I’ve added mini-reviews (kinda) as well, which are just my personal thoughts on a fic without getting too spoilery, but you can feel free to skip them.

Current count:


AU: 21

(Quite long, so under a cut).

Keep reading

Sunset Frost

Characters: Ice Skater Jimin/Reporter Reader

Length: 8985 words

Genre: Fluff

Author: Faryn

Summary: He was a sports star who skated in fame and you were an unknown reporter with not much taste for champions.

The sharp sound of skates cutting across the ice filled your ears for the 100th time since you entered the busy indoor ice rink. You were currently sitting on a set of frozen bleachers with possibly the absolute worst view of the professional ice arena. Reporters, sports columnists and fans were all milling about in front of you, blocking your disinterested view, and filling the echo of the hall with a loud buzzing of excitement.

The tournament favorite was supposed to be here soon, to enter and perform in a flourish and yet again wow the judges and shatter records and win first place and earn a standing applause. You glanced down at the slightly crumpled paper assigned to you from your employer at a small sports journalism company. This was one for your very first jobs and your excitement had initially overwhelmed you until your eyes had laid upon the name that seemed to scream back at you from every corner of the sports world.

Park Jimin.

You heard that he was a skating legend, that he would move with such eloquence and beauty that he might as well be water. You heard that he had already won hundreds of glinting trophies that he used for his doorstep sometimes. You heard that he was an ice skating prodigy since he could walk and that he could get anyone to fall in love with him with only a flash of his smile.

Keep reading

itsgonnabeacoldwinter-soldier  asked:

Coldwave 33? Maybe? Please and thank you!

Lenny Snart’s been doing press conferences since he first stepped on the ice – it’s the great burden of being an ice hockey prodigy. That should mean that he’s not fazed by them now, so many infinite years later, but here he is, standing just outside the view of the cameras, trying very hard not to panic.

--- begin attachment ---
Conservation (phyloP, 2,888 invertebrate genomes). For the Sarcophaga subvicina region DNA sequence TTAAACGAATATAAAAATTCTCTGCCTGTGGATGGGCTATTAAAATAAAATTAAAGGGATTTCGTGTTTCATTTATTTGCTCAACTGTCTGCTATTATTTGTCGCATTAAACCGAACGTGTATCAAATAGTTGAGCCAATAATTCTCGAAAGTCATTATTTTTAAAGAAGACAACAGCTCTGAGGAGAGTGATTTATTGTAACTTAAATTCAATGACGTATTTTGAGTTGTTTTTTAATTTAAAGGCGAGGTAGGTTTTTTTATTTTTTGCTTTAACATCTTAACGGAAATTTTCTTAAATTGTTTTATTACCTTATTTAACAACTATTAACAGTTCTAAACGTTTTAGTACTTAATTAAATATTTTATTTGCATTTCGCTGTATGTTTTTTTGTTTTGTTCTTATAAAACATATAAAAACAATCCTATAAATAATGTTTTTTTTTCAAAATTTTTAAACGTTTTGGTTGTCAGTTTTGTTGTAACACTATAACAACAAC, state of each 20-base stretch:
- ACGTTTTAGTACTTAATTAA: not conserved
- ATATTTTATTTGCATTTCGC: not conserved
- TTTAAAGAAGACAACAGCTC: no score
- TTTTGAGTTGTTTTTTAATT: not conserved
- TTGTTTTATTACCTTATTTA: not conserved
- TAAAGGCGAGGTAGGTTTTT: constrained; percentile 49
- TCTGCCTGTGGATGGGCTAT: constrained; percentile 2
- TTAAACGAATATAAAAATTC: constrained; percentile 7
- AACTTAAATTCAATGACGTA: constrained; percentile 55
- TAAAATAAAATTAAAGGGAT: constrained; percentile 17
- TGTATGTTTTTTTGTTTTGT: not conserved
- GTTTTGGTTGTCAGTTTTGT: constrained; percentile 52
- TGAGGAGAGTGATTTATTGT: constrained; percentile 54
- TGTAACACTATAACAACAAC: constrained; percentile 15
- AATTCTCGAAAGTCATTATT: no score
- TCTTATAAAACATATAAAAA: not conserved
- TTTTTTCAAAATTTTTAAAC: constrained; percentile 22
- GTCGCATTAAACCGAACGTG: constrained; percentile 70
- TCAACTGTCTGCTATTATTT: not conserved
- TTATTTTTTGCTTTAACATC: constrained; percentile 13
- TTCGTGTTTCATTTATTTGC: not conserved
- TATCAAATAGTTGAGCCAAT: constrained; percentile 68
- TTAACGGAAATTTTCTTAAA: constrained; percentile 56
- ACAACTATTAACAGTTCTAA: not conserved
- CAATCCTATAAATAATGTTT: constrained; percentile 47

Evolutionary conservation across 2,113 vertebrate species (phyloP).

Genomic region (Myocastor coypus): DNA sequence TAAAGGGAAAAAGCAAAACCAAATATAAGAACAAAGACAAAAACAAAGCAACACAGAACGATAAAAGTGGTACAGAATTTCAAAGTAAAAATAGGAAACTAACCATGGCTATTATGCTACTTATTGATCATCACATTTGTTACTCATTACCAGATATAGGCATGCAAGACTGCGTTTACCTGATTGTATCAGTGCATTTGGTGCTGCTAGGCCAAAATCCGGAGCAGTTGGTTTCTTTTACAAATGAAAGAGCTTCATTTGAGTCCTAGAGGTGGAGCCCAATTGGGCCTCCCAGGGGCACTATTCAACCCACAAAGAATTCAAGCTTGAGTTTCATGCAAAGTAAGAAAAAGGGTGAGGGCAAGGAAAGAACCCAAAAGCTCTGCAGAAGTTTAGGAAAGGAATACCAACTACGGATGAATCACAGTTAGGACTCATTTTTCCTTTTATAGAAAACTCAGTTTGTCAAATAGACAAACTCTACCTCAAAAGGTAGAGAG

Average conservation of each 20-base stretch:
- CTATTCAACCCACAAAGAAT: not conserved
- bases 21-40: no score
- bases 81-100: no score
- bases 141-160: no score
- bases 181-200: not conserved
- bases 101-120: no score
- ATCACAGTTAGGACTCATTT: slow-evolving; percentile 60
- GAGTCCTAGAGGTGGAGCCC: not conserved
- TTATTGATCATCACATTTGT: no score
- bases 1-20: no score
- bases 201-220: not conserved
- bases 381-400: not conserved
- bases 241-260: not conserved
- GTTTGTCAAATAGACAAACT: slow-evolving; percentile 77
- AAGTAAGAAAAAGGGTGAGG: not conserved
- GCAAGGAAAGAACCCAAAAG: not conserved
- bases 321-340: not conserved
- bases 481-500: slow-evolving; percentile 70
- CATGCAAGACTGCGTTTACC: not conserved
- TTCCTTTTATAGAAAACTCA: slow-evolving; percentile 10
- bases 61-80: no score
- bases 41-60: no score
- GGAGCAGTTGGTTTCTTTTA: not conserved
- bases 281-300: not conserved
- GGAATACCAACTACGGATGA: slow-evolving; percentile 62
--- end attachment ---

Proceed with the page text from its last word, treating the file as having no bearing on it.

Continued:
“Relax, Cap –“

“We’ve got you.”

The Mardon brothers, superstar defensemen, have come up to flank him, Mark on his left and Clyde on his right. The last member of their little trio, the perpetually underestimated goalie Hartley Rathaway, is conspicuously absent – only because he’s already on stage. This is Hart’s press conference after all, and Len’s only going up to say a few words about the team’s reception of Hart’s announcement.

Hart’s engagement announcement. To Cisco, one of the trainers. Which is also Hart’s coming out.

It’s this fact that is causing Len’s anxiety. Don’t get him wrong, its not that he hates the idea of Hartley being queer. He’s afraid for Hartley, scared of the negative response. He’s afraid for their team, who will be subjected to slurs and vitriol for the rest of the season. He’s scared for Cisco, who’s a good man and doesn’t deserve the shitstorm coming his way, for daring to exist, to be gay and to be brown at the same time. He’s afraid of the ghost of his father, who’d kept Len in the closet for so long. And, perhaps most importantly, he’s scared of what’s going to come out of his mouth when the press asks him what his personal opinion of Hart and Cisco’s relationship is.

Len’s afraid of his own traitor mouth, which might answer that question in a way that condemns Len’s on-ice family to twice the pain.

See, here’s the thing. He hasn’t told anyone on the team the details of the relationship that’s making him grin every time he looks at his phone, but if he’s being perfectly honest – The guy’s name is Mick. He owns a bakery. It’s a pie store, if you’re being pedantic. He’s got broad shoulders and a Kiwi accent and he complains about slang for fries and regional idioms and shitty American politics and shitty Kiwi politics in the same breath and he can carry two thirty pound bags of flour like it’s absolutely nothing, and he knew exactly who Len was from the minute Len walked in, and he treated him no different, beyond a question or two about the season and a question about marks in communal showers or locker rooms the first time he’d picked Len up and slammed him against a wall before attempting to check Len’s tonsil health with his tongue. And if someone asks Len what he thinks about Hartley and Cisco, or what he thinks about queer hockey players, it’s all going to come tumbling out in one long mess of lovestruck babble because its been six months now and Len is so very sure Mick is everything he’s ever needed.